One consequence of the financial crisis was an outflow of liquidity from banks, in particular those based in the countries hardest hit by the crisis. However, because the market for cross-border lending among banks was only working to a limited extent, some banks could no longer raise adequate funding in the interbank market. In response, the Eurosystem NCBs provided credit institutions with additional liquidity against adequate collateral thus compensating for the limited functioning of the interbank market. The resultant cross-border liquidity flows ultimately caused the sharp and ongoing increase in TARGET2 balances in the euro area.  While credit institutions domiciled in Germany continued to attract substantial inflows from abroad, some commercial banks from other euro-area countries experienced difficulties securing sufficient funds in the market.

Further increase owing to asset purchases

While the Bundesbank’s TARGET2 balance has decreased fairly continuously since the crisis in the euro area peaked in 2012, it has risen again since the start of 2015. This rise can primarily be explained by the Eurosystem’s asset purchases in the context of the asset purchase programme (APP). Eurosystem central banks purchase a significant proportion of the assets from credit institutions that are domiciled outside the euro area. Many of these credit institutions participate in TARGET2 via an account with the Bundesbank. For instance, if the Dutch or Spanish central bank purchases securities from a commercial bank domiciled in London and if this commercial bank has a TARGET2 account with the Bundesbank, the countervalue is credited to this account. If the purchasing central bank has TARGET2 claims (as is currently the case for the Dutch central bank, for example), they are reduced by the corresponding amount. If the purchasing central bank has TARGET2 liabilities, by contrast (as is currently the case for the Spanish central bank, for example), they increase. The Bundesbank’s TARGET2 claim rises in both instances. The recent increase in the Bundesbank’s TARGET2 balance is therefore first and foremost linked to the extensive asset purchases by the Eurosystem central banks, which had already reached a volume of over €2.5 trillion by the end of August 2018.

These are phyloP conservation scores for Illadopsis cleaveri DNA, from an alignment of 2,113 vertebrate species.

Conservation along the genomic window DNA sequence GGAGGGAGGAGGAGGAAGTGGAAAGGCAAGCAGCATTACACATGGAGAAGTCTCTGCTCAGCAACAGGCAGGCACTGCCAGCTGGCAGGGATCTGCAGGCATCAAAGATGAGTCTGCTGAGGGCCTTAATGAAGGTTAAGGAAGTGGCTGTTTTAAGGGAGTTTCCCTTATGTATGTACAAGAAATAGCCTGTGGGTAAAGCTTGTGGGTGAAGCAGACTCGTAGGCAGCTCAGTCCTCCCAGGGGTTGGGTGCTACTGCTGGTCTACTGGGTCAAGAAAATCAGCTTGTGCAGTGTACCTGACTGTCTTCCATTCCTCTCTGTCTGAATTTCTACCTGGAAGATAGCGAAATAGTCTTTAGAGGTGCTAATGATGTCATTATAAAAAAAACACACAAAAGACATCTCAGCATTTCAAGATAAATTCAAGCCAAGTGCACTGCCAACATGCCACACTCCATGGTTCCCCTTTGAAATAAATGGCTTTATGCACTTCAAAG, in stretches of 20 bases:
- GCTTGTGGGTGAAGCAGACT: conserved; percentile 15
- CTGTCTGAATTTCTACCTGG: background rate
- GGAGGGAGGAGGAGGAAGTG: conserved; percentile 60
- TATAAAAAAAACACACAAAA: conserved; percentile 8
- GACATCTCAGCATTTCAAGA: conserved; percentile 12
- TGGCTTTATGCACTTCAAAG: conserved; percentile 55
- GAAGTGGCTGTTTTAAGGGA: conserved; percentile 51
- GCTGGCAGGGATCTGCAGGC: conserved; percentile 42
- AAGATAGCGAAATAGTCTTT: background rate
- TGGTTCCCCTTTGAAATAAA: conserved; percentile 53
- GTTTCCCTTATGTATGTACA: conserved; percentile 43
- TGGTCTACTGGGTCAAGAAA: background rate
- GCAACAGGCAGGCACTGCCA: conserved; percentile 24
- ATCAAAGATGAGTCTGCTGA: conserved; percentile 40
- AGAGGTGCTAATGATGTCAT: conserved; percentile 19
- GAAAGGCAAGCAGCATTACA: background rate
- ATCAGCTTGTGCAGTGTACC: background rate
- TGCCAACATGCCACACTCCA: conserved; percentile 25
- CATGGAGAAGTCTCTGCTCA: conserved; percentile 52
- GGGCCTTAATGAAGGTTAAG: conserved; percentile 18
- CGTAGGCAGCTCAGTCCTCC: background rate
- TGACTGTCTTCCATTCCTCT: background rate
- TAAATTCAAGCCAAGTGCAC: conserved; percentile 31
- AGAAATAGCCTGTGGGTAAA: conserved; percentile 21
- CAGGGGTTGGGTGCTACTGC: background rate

Against this backdrop, the Bundesbank’s TARGET2 balance is likely to remain at a high level as long as the Eurosystem continues its asset purchases which, according to the current decision, will be until the end of 2018. A clear decline in the TARGET2 balance is not expected until the Eurosystem reduces the liquidity created by its non-standard measures and the cross-border interbank market in the Eurosystem takes on a more significant role. 

The debate about TARGET2 balances ranges from occasional questions about liability to calls for TARGET2 balances to be settled regularly or for TARGET2 claims to be collateralised. TARGET2 balances would then involve a risk if a country with a negative balance were to leave the euro area. In this hypothetical scenario, the ECB's claim on the national central bank in question would continue to exist in full. Only if this claim were not settled in its entirety would a value adjustment have to be made, which might ultimately result in the ECB recording a loss. Any participation in the ECB’s loss would have the effect of reducing the national central banks’ profits in line with their capital shares. The level of Germany’s TARGET2 claims via the Bundesbank on the ECB would be irrelevant in this case, meaning that central banks with TARGET2 claims vis-à-vis the ECB as well as those with TARGET2 liabilities would bear the remaining loss proportionally.